Northwest Flow Snow: How The Great Lakes Bring Snow to The Carolinas

The perfect set-up for northwest flow snow will continue into the evening hours. This set-up includes very cold air plus very warm water over the Great Lakes. Then a little mid-level energy to help the lift never hurts. The primary mechanism for this type of snow is taking cold air and moving it over large bodies of water like the Great Lakes.

Then moving it inland where it is then lifted by the higher elevation of the Appalachians which cause snow to fall. The typical distribution of a northwest flow event is seen below.

(Credit ASU & GSP)


It really helps to have open(ice free) and relatively warm water over the Great Lakes too. This difference in the air temperature and water surface or delta T. This causes a lot of moisture to be picked up and transported downwind. The first part of this is usually lake effect snow near the lake shores but further downwind the lift caused by the higher elevation of the Appalachians can “squeeze” even more moisture out. This all starts with some lake effect as seen below.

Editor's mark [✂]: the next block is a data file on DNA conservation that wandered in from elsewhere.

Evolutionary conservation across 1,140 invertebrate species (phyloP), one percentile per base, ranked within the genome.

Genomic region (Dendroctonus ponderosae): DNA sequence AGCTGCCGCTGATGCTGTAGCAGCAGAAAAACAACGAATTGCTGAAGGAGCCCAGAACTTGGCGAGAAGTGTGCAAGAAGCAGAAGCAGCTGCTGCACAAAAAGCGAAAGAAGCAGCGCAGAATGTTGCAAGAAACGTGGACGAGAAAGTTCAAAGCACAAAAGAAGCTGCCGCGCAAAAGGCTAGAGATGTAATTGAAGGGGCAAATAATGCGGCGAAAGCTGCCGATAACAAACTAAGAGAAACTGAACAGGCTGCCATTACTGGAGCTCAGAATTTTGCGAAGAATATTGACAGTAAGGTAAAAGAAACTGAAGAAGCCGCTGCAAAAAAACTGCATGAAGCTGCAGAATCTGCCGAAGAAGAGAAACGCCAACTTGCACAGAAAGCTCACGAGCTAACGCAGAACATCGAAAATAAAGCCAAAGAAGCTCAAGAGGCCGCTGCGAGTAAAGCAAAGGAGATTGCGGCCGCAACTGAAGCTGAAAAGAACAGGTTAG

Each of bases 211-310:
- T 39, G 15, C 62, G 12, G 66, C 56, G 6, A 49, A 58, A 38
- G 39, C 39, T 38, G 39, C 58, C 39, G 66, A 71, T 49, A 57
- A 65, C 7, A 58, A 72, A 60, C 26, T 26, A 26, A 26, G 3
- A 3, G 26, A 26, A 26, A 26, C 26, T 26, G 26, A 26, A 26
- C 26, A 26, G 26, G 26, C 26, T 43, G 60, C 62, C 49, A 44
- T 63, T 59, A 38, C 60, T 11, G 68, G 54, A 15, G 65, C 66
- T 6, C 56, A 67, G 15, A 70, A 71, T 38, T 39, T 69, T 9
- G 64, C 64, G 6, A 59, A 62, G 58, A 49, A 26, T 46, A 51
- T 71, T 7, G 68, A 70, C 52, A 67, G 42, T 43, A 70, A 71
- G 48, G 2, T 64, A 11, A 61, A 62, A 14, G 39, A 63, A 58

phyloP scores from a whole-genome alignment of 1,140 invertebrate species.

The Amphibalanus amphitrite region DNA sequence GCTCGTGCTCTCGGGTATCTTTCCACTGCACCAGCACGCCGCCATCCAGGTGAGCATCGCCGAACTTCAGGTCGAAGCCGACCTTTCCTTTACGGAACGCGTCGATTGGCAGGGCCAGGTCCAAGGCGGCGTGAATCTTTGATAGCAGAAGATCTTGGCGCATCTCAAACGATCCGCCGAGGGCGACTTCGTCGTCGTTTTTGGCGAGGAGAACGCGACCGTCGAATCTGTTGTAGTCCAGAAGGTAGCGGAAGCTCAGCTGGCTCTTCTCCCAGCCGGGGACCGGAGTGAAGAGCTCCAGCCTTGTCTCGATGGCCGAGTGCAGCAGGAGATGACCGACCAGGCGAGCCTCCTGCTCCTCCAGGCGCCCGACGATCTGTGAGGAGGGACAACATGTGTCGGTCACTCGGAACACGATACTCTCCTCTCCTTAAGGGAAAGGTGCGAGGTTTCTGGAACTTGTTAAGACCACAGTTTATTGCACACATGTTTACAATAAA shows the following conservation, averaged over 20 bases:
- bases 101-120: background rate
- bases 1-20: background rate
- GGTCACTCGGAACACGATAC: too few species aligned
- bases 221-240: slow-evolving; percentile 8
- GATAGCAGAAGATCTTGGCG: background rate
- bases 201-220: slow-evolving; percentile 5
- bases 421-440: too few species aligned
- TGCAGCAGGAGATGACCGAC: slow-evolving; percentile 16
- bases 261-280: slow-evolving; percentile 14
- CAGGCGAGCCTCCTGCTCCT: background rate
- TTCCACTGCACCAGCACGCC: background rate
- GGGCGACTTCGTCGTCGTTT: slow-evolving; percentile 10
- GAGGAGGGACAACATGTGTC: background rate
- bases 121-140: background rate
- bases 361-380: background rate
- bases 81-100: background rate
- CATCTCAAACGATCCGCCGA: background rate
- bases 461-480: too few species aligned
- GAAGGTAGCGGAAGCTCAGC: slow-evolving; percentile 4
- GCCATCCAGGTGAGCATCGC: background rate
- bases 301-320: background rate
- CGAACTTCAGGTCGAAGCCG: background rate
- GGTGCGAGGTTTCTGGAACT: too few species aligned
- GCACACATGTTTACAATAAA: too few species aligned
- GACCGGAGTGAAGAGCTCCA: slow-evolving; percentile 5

Current Lake Water Temperatures:

Notice all the lakes are ice free and above freezing or 0° C.


The amazing thing has been today and last night the impacts of multiply lakes added moisture and the results are some convective type snow bands. These bands have stayed together for very long distances downwind of the lakes. Causing snow around Baltimore and parts of the DelMarVa peninsula.

The results today as seen via radar and visible satellite imagery.



Forecasting these events:

The model guidance from the higher resolution NAM4 did a relatively good job. The models still always underestimate the amount of northwest flow snow especially when the air is this cold and the lakes are this warm. This is where experience and pattern recognition will help a forecaster.